People Pulling a Banner Of Social MediaIt’s a point hammered over and over by career counselors: The key to getting ahead is effectively using social media to network. Of course, you also have to be cognizant that social media can work against you, too.

Now that we all know social media is good for us what is considered good social media practices? Not only is it important what you say but how you say it, according to guidelines researched by Buffer.com. As writer Kevan Lee says – and it’s a point all social media followers should adhere to – ” I want to stand out on social media, but I want to do it in the right way.”

Here’s his advice.

The ideal length of a tweet is 100 characters, Lee writes, based on research he discovered at Twitter. He quotes Twitter’s best practices for business page, which advises, “There’s no magical length for a Tweet, but a recent report by Buddy Media revealed that Tweets shorter than 100 characters get a 17% higher engagement rate.”

Lee says similar research by Track Social reinforces that point. “These medium tweets have enough characters for the original poster to say something of value and for the person retweeting to add commentary as well,” Lee discovered. By the way, in case you are totally new to Twitter, its tweets can be no more than 140 characters.

When it comes to Facebook, your posts much be as short – if not a lot shorter – than an average Tweet. Lee cites research from social media expert Jeff Bullas who writes at his website, that through measured engagement of posts, defined by “like” rate and comment rate, … the ultra-short 40-character posts received 86 percent higher engagement than others. The 40-character group also represented the smallest statistical set in the study (only 5 percent of all posts qualified at this length), so best practices on Facebook also include the next most popular set: Posts with 80 characters or fewer received 66 percent higher engagement.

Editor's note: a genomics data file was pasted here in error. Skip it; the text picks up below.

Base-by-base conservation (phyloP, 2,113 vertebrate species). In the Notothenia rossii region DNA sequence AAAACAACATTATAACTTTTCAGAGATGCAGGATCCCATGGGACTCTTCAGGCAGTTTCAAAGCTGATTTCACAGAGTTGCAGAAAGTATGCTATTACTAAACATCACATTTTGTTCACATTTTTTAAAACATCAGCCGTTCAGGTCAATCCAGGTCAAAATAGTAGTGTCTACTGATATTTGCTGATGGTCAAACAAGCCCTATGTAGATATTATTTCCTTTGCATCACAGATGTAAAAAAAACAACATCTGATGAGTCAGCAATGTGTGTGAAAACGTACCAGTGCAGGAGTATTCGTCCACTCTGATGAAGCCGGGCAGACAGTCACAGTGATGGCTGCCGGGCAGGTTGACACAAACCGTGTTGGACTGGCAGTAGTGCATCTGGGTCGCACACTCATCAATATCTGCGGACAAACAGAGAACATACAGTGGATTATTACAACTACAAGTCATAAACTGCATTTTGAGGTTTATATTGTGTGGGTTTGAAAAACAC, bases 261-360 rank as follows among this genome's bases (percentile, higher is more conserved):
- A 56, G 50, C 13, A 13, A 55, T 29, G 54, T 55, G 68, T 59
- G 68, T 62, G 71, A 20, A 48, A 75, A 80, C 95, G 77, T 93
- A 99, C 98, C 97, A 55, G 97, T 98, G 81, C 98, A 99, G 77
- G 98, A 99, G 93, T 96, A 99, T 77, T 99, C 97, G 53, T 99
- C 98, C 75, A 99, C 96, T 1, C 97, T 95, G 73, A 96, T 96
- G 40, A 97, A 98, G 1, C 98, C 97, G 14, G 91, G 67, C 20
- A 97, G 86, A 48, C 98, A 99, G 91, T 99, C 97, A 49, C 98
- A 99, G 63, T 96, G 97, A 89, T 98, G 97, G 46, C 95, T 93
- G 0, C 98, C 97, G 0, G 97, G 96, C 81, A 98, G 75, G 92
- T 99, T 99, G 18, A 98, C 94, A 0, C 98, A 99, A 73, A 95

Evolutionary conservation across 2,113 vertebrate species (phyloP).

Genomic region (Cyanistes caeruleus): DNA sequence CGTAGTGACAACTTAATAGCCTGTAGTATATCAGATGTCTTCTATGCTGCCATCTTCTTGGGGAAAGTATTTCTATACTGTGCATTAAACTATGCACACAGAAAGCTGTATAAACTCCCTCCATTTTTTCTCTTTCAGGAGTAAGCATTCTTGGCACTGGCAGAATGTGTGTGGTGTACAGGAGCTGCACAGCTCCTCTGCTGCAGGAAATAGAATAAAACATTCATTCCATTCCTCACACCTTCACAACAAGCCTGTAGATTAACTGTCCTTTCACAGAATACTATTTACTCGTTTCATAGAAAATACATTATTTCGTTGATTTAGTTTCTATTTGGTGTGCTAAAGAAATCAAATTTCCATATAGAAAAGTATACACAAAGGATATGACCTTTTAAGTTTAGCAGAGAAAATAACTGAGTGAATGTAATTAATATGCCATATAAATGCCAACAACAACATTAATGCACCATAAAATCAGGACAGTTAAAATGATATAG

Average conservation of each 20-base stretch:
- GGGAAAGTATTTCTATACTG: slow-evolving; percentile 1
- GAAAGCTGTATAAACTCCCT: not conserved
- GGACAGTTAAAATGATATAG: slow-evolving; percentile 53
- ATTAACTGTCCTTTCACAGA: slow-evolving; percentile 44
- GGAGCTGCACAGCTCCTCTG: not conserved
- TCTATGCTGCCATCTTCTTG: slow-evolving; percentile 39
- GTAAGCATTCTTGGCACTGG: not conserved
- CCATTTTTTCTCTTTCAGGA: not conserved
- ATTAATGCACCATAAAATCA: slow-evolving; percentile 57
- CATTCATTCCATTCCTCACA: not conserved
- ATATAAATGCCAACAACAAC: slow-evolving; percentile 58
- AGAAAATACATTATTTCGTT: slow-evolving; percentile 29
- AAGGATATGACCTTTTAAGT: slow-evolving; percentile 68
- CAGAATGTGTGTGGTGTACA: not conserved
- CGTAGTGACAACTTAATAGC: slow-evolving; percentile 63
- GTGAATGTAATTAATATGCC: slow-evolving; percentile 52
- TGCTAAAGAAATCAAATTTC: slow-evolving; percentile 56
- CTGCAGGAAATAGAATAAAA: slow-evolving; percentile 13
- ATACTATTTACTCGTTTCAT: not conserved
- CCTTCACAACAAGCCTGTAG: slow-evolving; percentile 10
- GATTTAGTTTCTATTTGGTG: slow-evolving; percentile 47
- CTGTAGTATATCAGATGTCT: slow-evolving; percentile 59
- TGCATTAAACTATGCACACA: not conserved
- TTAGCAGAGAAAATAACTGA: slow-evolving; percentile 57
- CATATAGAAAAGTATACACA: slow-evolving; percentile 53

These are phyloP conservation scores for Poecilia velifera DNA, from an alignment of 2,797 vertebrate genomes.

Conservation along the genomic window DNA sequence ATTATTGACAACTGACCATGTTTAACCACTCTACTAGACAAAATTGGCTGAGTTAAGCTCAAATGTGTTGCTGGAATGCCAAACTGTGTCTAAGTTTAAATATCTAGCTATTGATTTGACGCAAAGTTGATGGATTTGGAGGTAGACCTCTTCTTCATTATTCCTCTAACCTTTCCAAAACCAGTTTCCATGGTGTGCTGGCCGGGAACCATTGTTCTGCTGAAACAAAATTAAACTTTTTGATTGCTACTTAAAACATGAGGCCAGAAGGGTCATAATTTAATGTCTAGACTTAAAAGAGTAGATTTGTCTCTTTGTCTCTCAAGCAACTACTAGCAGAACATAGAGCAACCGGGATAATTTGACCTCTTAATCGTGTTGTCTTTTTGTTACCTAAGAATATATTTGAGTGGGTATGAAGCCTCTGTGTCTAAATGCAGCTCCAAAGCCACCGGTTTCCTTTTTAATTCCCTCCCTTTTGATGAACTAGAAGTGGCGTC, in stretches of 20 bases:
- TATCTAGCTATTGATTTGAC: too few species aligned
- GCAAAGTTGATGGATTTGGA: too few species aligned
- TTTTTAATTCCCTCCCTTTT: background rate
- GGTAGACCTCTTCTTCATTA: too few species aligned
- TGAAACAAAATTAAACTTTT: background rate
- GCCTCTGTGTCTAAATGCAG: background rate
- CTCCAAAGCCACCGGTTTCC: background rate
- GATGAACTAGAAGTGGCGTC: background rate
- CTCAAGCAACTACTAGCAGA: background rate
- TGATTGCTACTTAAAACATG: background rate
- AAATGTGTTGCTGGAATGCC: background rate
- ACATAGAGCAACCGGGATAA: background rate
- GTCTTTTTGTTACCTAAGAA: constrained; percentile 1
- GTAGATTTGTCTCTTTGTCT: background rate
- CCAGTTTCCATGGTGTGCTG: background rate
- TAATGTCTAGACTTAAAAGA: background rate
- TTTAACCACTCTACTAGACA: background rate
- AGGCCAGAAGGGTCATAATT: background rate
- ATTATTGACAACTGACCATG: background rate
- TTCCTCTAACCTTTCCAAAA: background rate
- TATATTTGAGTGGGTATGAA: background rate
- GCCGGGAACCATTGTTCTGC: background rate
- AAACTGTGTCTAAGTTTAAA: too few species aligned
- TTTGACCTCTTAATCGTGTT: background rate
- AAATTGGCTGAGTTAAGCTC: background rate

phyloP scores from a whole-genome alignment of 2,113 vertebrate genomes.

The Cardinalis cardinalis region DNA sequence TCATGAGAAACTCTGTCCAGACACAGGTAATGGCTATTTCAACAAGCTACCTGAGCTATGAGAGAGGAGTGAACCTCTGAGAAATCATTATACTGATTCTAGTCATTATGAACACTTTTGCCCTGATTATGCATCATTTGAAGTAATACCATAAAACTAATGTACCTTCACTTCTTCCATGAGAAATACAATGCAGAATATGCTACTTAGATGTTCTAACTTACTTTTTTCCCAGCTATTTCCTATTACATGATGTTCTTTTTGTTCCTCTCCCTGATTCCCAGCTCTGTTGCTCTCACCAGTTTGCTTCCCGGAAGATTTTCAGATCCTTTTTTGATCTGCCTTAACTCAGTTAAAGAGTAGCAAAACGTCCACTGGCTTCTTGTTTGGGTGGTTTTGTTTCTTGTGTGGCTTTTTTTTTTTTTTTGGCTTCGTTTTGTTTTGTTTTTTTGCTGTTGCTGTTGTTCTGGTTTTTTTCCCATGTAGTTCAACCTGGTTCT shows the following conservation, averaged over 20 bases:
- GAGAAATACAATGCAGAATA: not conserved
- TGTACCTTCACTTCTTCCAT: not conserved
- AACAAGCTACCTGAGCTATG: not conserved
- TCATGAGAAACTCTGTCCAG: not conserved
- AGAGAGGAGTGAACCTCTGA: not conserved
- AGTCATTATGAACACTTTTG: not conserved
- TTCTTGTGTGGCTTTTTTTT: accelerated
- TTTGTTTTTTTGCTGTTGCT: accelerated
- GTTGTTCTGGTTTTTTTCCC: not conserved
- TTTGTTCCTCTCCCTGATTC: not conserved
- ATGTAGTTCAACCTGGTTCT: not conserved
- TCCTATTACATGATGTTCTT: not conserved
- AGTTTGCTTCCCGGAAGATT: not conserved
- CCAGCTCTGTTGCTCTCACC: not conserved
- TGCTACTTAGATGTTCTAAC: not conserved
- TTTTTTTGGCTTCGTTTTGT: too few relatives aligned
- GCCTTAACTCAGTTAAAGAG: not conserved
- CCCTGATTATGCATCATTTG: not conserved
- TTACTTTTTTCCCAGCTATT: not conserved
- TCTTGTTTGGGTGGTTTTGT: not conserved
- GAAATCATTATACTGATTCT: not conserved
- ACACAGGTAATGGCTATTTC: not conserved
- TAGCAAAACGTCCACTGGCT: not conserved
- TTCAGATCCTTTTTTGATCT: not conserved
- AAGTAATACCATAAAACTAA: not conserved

Lee says another study by BlitzLocal looked at nearly 120 billion Facebook impressions and found that performance tailed off as posts grew longer. Their particular data found significant advantages to question posts between 100 to 119 characters.

Brevity is also desired at Google+ too. Lee advises, “To maximize the readability and appearance of your posts on Google+, you may want to keep your text on one line.” He cites research from Demian Farnworth of Copyblogger who studied the Google+ breaking point and found that headlines should not exceed 60 characters. Failing that, the post should have an incredible first sentence to be most effective.

Speaking of headlines, when you think of blog posts, craft headlines that are six words. That seems impossibly short but it makes sense when Lee quotes research from KISSmetrics . It says, ” … we don’t only scan body copy, we also scan headlines. As such, we tend to absorb only the first three words and the last three words of a headline. If you want to maximize the chance that your entire headline gets read, keep your headline to six words. But let me suggest that rather than worrying about length you should worry about making every word count. Especially the first and last 3.”

Finally, have you set up a website either to promote yourself as a job seeker or as a recruiter seeking job applicants? Lee has advice on something few people ever think of: the name of the website. He references a website called DailyBlogTips.com. Its seven characteristics of a good website name are

  1. It is short
  2. It is easy to remember
  3. It is easy to spell
  4. It is descriptive
  5. Or brandable
  6. It does not contain hyphens and numbers
  7. It has a .com extension.

Lee writes, “Daily Blog Tips also found the ideal length. They ran an Alexa report that looked at the domains for the top 250 websites. The results: Over 70 percent of the sites had domain names of 8 characters or less, and the average number of characters per domain was just over 7.”



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